Editor’s note: Dr. Long and her team at Long Educational Consulting, LLC, will be hosting a free webinar for Curriculum Trak schools on June 29, at 1:30 PM (Eastern) entitled “How to Successfully Launch and Sustain a Curriculum Mapping Effort.” Dr. Long will provide some recommended steps and practices followed by a time of Q&A. Click here to register. This event will be recorded for those who are unable to attend. If you would like to learn more about what Dr. Long believes should encourage faith-based schools to strive for excellence, click here.
One of the goals that I hoped to achieve before my second retirement was to facilitate the development of Curriculum Guides for each content area within our school. In my previous blog post, “The Start of the Journey: The Curriculum is More Than a Textbook,” I shared that when planning and preparing curriculum mapping professional development for our teaching staff, it was vital that “I began with shifting teachers’ mindsets from the textbook to a rich and more robust curriculum.”
Shifting the teachers’ mindsets from the textbook to curriculum mapping was not a difficult task once we began to discuss curriculum design and those areas we all agreed on. Early on, I learned that only God could change the mindsets of His children. So, through prayer and faith, I was reminded of the power of agreement (Mt. 18:19, 1 Cor. 1:10). Everyone agreed that we wanted our students to leave the school spiritually, emotionally, and intellectually equipped to compete at every level. Everyone agreed that our students had to be able to boldly “stand” in who they are as children of the most-high God. Everyone agreed that we wanted our students to confidently apply to and be accepted into the most prestigious colleges and universities. Everyone agreed that we wanted our students to finish strong and produce a return on the investment made by their families, Church, and communities. After identifying the areas of agreement, the collaborative work began to obtain the expected results.
The next steps involved assessing our academic program for vertical alignment. (We didn’t really have a curriculum yet). That was a tremendous eye-opener for us all! Administrators and teachers were able to see the instructional overlap, content redundancy, grade level gaps, missing instructional strategies and skills, and content inconsistencies at every grade level. Powerful collegial engagement and interactive discussions took place without judgment, blame, or reprisals. This non-threatening learning environment was instrumental in arresting the attention and changing the mindset of every teacher. There was now an obvious purpose and reason for change!
Since everyone was ready and willing to shift their thinking, it was imperative that we planned our academic program with the end in mind. Each grade level’s curriculum document had to be designed to prepare students for college and career success, spiritual and academic encounters, and adversities that would challenge their faith. With these thoughts in mind, professional learning communities (PLC) were developed based on early childhood, elementary, middle school, and high school content areas. Within these learning communities, teachers were energized to vertically align their curriculum documents based on grade-level standards by collaboratively determining content, strategies, and skills to be taught. The PLC also enabled grade level and content area teachers to develop consistent academic language and vocabulary.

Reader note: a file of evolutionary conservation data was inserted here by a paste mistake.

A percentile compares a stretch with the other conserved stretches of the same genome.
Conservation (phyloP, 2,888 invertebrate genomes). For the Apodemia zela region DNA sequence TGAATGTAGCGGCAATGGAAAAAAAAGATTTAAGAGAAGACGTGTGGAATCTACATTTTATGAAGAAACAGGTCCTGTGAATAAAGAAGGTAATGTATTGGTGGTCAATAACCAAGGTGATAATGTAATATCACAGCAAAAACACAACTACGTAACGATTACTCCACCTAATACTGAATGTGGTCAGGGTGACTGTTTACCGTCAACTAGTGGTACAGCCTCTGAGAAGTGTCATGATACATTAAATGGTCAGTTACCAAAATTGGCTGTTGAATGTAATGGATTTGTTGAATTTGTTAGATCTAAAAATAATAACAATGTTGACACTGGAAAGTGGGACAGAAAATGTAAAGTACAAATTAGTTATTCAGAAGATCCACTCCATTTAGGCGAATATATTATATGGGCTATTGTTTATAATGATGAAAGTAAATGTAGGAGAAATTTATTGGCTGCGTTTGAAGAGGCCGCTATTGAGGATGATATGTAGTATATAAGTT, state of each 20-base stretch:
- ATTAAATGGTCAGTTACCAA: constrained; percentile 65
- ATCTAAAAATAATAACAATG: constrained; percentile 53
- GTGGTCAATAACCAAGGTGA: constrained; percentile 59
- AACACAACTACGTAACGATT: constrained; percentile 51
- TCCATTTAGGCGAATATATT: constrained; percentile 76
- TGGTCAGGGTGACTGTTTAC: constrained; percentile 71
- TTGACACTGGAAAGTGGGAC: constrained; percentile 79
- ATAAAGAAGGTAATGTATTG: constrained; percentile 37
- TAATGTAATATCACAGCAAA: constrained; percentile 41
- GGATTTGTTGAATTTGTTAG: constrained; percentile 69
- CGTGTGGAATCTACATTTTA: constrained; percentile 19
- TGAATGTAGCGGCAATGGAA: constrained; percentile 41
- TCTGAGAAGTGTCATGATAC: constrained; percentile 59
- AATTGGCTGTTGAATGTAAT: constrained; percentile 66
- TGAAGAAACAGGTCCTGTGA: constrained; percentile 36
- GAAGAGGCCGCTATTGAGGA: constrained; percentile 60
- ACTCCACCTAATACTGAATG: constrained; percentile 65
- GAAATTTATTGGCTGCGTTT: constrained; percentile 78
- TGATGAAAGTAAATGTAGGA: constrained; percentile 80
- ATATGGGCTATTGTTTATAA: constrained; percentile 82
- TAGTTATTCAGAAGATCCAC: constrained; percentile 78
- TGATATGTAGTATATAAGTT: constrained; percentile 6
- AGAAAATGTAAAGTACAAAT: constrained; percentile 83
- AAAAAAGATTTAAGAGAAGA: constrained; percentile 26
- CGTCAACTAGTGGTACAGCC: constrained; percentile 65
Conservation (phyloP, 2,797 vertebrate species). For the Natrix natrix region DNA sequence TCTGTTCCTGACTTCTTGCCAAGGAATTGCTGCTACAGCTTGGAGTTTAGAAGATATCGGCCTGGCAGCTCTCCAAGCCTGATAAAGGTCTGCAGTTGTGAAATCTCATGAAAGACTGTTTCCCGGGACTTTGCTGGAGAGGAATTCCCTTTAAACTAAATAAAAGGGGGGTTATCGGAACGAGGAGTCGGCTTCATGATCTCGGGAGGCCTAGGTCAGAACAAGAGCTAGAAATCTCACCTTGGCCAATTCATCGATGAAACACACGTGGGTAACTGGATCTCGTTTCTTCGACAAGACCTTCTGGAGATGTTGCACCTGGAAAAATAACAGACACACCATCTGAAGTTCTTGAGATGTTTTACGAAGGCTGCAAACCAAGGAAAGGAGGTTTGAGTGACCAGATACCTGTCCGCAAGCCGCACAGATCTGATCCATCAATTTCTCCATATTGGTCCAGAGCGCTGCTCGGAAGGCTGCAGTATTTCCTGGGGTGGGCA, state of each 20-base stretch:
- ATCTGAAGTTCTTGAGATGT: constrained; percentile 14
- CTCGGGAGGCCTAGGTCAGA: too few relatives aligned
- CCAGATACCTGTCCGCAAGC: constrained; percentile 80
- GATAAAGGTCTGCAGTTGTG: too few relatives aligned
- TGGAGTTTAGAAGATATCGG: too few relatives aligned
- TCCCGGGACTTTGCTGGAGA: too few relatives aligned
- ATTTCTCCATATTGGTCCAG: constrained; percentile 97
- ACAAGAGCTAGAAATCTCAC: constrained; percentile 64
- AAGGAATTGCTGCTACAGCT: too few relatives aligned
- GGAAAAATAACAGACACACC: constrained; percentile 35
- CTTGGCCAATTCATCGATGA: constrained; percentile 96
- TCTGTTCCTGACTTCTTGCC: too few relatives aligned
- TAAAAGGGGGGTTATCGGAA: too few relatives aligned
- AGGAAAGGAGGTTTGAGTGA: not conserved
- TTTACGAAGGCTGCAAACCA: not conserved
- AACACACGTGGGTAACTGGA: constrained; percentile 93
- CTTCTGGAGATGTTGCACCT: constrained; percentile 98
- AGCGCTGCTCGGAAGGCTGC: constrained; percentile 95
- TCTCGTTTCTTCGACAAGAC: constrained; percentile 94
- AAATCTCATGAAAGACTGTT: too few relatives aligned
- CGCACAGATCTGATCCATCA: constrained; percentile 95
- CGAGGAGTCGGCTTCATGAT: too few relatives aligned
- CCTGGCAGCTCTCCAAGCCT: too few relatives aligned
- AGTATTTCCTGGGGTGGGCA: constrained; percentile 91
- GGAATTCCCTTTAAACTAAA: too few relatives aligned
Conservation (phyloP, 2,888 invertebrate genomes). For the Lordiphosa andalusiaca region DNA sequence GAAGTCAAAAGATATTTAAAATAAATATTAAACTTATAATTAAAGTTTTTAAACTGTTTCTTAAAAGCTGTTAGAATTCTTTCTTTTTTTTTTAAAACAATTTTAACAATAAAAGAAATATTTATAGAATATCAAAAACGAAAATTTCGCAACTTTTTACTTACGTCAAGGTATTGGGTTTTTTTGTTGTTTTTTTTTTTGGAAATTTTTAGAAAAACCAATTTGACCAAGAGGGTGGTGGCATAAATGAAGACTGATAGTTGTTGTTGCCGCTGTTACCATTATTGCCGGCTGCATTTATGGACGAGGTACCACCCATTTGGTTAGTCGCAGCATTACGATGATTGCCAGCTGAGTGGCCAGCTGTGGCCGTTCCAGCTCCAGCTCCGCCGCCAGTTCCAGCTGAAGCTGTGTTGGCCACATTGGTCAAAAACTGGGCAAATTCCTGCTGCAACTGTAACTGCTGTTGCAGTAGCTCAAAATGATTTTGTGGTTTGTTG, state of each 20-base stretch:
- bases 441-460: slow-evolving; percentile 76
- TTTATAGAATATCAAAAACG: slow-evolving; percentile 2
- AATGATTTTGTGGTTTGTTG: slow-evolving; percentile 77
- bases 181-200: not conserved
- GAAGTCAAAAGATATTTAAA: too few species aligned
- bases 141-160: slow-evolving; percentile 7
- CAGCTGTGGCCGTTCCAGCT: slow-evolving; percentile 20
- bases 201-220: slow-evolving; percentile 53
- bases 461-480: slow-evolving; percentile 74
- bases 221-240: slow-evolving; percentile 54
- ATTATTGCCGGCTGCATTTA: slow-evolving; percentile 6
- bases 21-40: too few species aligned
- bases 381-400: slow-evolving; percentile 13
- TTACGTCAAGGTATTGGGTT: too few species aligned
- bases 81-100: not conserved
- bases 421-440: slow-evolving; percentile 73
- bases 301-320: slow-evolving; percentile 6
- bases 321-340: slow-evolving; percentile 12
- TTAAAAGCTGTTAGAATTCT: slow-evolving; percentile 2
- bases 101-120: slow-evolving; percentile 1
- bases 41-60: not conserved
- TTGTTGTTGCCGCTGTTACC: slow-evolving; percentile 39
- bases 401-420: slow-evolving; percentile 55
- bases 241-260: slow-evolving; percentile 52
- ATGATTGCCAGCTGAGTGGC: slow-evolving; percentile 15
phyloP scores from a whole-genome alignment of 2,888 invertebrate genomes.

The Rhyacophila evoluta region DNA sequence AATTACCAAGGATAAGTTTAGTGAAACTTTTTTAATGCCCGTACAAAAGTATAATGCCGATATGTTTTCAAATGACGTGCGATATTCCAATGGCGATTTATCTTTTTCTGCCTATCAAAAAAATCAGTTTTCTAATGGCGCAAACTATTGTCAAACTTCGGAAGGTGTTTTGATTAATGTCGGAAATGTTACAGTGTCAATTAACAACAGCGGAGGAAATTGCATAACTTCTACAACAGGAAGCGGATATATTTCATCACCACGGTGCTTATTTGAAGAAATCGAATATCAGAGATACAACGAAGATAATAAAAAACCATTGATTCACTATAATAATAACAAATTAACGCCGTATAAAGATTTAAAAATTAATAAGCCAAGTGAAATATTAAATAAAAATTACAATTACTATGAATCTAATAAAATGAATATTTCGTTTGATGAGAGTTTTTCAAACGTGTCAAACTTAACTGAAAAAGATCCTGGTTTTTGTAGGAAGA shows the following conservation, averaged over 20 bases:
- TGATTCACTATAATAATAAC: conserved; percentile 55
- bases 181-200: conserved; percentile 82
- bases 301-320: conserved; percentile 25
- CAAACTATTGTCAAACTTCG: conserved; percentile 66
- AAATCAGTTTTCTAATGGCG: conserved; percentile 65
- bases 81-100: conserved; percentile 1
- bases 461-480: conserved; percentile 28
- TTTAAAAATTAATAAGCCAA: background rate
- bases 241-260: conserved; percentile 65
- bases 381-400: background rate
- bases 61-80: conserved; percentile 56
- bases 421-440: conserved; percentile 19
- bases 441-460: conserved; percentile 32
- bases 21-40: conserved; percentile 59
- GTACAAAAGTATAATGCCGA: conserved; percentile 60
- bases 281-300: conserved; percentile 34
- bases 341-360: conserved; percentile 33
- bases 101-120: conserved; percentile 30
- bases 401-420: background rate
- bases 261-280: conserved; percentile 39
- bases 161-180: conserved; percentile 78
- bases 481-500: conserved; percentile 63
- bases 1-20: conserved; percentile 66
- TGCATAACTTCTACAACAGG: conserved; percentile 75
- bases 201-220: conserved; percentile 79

Before taking on the challenge, there were questions to consider and address regarding the curriculum developers:
- Are developers or teachers assigned to courses within their major or knowledge base? If not, how will you ensure that they obtain the necessary training/skills for learning the content that will comprise the curriculum guides?
- Will you have a curriculum team or teachers as developers?
- Will the developers consist of someone from each content area?
- Will content curriculum documents be developed simultaneously or one-by-one?
- Is quality time allotted during the summer months for professional development?
- Has training been provided on the school-wide outcomes and standards that will guide all curriculum mapping projects?
- Have developers/teachers been trained on research that identifies best instructional practices and methods?
- Have specific instructional strategies and skills been identified that will cross all disciplines?
- What textbooks and technology will be utilized? Has training been provided?
As administrators, we realize that content area, robust and rigorous curriculum guides require a great deal of work. However, it is possible for them to be written and completed through the collaborative efforts of Christian school educators. Keep in mind that curriculum guides need: 1) a clear Biblical worldview that is anchored in the Word of God; 2) content, strategies, and skills grounded in educational research; and 3) organizational, national, and state standards that ensure college and career readiness.
Once you have prayed for God’s guidance, trust the Holy Spirit to lead and assist your team. With adequate training, planning, and preparation, you can expect to develop well-written curriculum guides that meet the criteria for rigorous Christian education.
Photo by Kindel Media